Merve Erden – Turkish Masters
Patience Te Moannanui – Alan King Memorial
Deta Hedman – Hungarian Classic
Paula Murphy – Colorado Open
Maria Carli – Bob Jones Memorial
Yi Hong Li – Hong Kong Open
Fallon Sherrock – Irish Open
Cali West – SeaCoast Open
Maria O’Brien – Irish Classic
Desi Mercer – Ted Clements Memorial
Hye-Jin Choi – Korea Open
Jo Locke – Malta Open
Kirsi Viinikainen – Latvian Open
Laura Turner – Italian Grand Masters

Top 64 WDF Ranking (14)

Players who, on the day of the cut-off (not yet known), have not qualified by reaching at least the semi-finals (Gold & Platinum) or the final (Silver) of a tournament or have won a tournament (Bronze), but are in the top 64 of the ranking, also qualify for the World Masters. At the moment, those players are (provisional):

Nathalie Gilbert
Roz Bulmer
Krisztina Csombok
Jo Rolls
Sarah Roberts
Kirsty Kibbs
Adrienn Végso
Susianne Hagvall
Evonne Taylor
Vanessa Zuidema

Donna Gleed

Top 8 Regional Rankings

Players who are in the top 8 (excluding top 64 players) of the regional rankings (Australia, Canada, New Zealand and USA) on the day of the cut-off (not yet known), but who have not qualified through the criteria listed above, will also qualify for the World Masters. At the moment, those players are (provisional):

Australia (27 July 2022)
Lyn Morrison
Joanne Hadley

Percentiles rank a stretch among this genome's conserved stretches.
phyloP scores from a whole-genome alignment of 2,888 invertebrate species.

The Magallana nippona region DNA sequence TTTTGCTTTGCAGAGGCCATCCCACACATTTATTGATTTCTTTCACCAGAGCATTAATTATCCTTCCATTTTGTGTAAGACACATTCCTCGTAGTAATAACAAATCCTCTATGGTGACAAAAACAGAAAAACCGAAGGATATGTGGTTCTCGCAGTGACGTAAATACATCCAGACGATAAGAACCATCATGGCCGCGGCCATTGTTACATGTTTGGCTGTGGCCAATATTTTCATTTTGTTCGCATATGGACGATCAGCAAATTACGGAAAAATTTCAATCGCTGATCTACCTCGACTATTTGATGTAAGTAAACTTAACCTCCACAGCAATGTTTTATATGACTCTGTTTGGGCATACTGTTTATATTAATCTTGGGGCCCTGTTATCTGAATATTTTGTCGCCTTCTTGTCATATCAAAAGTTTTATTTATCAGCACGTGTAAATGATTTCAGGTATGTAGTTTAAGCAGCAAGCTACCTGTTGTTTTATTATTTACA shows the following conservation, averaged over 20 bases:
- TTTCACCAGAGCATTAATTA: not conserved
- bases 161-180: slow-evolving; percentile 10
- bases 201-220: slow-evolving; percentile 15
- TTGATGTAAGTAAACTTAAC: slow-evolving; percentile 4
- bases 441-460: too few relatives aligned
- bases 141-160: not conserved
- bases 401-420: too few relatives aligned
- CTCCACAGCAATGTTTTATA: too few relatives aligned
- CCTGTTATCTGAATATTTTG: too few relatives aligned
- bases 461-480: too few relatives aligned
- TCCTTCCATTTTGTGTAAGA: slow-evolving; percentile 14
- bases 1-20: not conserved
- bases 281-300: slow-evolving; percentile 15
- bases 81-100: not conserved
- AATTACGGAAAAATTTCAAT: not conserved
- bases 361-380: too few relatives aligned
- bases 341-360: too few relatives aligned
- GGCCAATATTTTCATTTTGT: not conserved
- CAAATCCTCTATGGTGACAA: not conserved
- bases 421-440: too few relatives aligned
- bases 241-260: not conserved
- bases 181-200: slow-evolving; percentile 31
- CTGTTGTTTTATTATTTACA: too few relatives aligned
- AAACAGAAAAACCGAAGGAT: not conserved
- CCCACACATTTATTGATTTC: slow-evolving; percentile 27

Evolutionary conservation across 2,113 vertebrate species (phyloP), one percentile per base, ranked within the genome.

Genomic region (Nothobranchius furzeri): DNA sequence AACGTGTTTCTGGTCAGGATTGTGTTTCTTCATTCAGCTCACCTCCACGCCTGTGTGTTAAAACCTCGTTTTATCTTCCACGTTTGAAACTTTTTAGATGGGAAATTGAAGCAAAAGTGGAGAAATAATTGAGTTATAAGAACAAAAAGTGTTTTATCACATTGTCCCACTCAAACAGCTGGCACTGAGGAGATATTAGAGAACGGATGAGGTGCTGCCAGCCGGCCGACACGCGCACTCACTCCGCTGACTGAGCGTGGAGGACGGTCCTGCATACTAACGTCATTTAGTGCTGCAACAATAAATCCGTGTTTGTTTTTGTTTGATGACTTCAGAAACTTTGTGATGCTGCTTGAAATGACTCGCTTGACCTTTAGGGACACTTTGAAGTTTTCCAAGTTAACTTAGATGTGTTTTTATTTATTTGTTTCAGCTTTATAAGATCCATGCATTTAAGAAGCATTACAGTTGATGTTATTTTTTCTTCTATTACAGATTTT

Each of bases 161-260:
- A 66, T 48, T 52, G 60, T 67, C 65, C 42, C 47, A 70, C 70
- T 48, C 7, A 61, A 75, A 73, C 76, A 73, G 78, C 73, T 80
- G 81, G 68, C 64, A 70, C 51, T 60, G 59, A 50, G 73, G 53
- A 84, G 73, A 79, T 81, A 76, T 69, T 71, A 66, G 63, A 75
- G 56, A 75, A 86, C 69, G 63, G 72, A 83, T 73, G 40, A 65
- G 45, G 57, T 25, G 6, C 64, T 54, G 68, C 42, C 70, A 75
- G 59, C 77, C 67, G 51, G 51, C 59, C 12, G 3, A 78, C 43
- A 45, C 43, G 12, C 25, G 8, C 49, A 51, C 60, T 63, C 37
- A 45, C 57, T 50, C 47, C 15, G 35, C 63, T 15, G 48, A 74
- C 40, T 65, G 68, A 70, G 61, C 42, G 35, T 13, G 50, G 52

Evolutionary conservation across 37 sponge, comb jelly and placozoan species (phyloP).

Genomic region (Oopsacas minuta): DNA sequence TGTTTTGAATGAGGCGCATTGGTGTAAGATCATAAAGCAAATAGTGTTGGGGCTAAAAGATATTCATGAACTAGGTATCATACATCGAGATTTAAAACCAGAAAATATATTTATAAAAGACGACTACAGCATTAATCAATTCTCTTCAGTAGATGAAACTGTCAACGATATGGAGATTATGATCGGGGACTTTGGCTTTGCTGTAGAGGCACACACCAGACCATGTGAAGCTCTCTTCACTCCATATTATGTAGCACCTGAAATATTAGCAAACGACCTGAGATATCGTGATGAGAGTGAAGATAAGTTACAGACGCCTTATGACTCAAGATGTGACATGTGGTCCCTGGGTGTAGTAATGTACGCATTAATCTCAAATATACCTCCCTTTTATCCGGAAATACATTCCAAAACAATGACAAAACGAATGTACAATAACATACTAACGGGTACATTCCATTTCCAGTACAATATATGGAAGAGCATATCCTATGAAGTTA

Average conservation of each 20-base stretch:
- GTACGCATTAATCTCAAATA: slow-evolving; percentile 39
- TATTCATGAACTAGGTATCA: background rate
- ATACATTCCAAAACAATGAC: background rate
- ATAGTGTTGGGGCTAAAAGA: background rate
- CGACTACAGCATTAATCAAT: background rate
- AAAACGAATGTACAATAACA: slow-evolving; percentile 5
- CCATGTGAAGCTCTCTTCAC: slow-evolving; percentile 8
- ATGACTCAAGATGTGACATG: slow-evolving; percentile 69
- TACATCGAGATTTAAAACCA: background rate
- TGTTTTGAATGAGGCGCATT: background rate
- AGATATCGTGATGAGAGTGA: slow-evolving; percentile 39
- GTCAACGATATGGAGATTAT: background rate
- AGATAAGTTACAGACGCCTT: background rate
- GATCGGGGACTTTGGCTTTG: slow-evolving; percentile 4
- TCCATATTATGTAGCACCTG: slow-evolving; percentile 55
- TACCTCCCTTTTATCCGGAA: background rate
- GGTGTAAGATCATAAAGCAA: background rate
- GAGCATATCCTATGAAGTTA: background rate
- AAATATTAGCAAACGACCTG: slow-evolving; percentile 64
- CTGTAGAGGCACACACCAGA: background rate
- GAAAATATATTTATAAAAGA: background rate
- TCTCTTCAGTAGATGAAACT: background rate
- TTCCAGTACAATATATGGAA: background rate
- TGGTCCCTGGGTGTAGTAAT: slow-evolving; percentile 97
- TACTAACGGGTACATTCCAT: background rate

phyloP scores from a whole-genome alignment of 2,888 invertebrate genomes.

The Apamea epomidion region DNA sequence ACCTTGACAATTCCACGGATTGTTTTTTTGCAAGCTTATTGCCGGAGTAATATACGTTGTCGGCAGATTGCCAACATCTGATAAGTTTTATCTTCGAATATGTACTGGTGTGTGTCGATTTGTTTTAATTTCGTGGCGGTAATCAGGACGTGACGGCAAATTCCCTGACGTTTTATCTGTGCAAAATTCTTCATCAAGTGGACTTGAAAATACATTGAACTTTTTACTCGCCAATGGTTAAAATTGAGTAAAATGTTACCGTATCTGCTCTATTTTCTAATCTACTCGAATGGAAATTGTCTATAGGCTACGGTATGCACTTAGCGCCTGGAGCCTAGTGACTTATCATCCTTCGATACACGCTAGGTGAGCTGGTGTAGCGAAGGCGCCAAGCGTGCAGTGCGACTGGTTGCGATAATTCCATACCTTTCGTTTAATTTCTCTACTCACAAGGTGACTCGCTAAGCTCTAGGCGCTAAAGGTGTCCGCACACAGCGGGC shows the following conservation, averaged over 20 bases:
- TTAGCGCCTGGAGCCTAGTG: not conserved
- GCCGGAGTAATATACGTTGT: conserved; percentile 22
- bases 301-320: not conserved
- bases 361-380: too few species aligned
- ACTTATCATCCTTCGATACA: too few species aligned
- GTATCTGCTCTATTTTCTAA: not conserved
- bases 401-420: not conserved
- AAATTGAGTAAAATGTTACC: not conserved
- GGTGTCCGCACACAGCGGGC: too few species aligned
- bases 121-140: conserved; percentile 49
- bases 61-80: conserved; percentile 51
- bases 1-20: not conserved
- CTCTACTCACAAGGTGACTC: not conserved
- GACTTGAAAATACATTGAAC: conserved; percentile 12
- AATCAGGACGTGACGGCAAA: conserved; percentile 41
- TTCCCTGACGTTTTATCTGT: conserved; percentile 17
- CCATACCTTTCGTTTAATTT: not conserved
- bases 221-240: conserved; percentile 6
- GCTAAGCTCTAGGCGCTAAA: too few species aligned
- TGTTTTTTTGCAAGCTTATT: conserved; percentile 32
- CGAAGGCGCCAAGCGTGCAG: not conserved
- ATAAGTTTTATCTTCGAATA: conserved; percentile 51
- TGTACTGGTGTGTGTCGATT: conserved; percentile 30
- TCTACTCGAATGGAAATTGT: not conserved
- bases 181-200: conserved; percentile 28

Leanne Clegg
Abbey Morrison
Karen Richardson
Karen Konieczny
Janette Matthews
Chantelle Lamperd

Canada (27 July 2022)
Stefenie Smith
Danna Foster
Wenda Carter
Hayley Crowley
Kellie Abbott
Pam Hall
Sandra Squires

New Zealand (11 July 2022)
Jo Steed
Kayla Hitch
Christine Hay
Dawn Unuka
Maxine Edwards
Mihi Awatere

USA (27 July 2022)
Lisa Tynan
Corrine Davis
Tracy Feiertag
Denise Johns
Ashley Richey

Top 16 National & Regional Rankings

Players who are in the top 16 (excluding top 64 players) of the regional rankings (UK/Ireland, East-Europe, North-Europe, West-Europe and Asia) on the day of the cut-off (not yet known), but have not qualified through the above criteria, will also qualify for the World Masters. At the moment, those players are (provisional):

UK/Ireland (27 July 2022)
Amy Evans
Emily Davidson
Claire Brookin
Jordan McNally
Sara Mortimer
Dee Bateman
Steph Gilmour
Anna Johnson
Lynsey Ward
Zoe Holland
Sally Whiting
Ann-Marie Potts
Crissy Manley
Gemma Bowen
Vicky Martin
Tammy-Jo Grafton
Louise Hepburn
Kat Mclean
Christine Hyde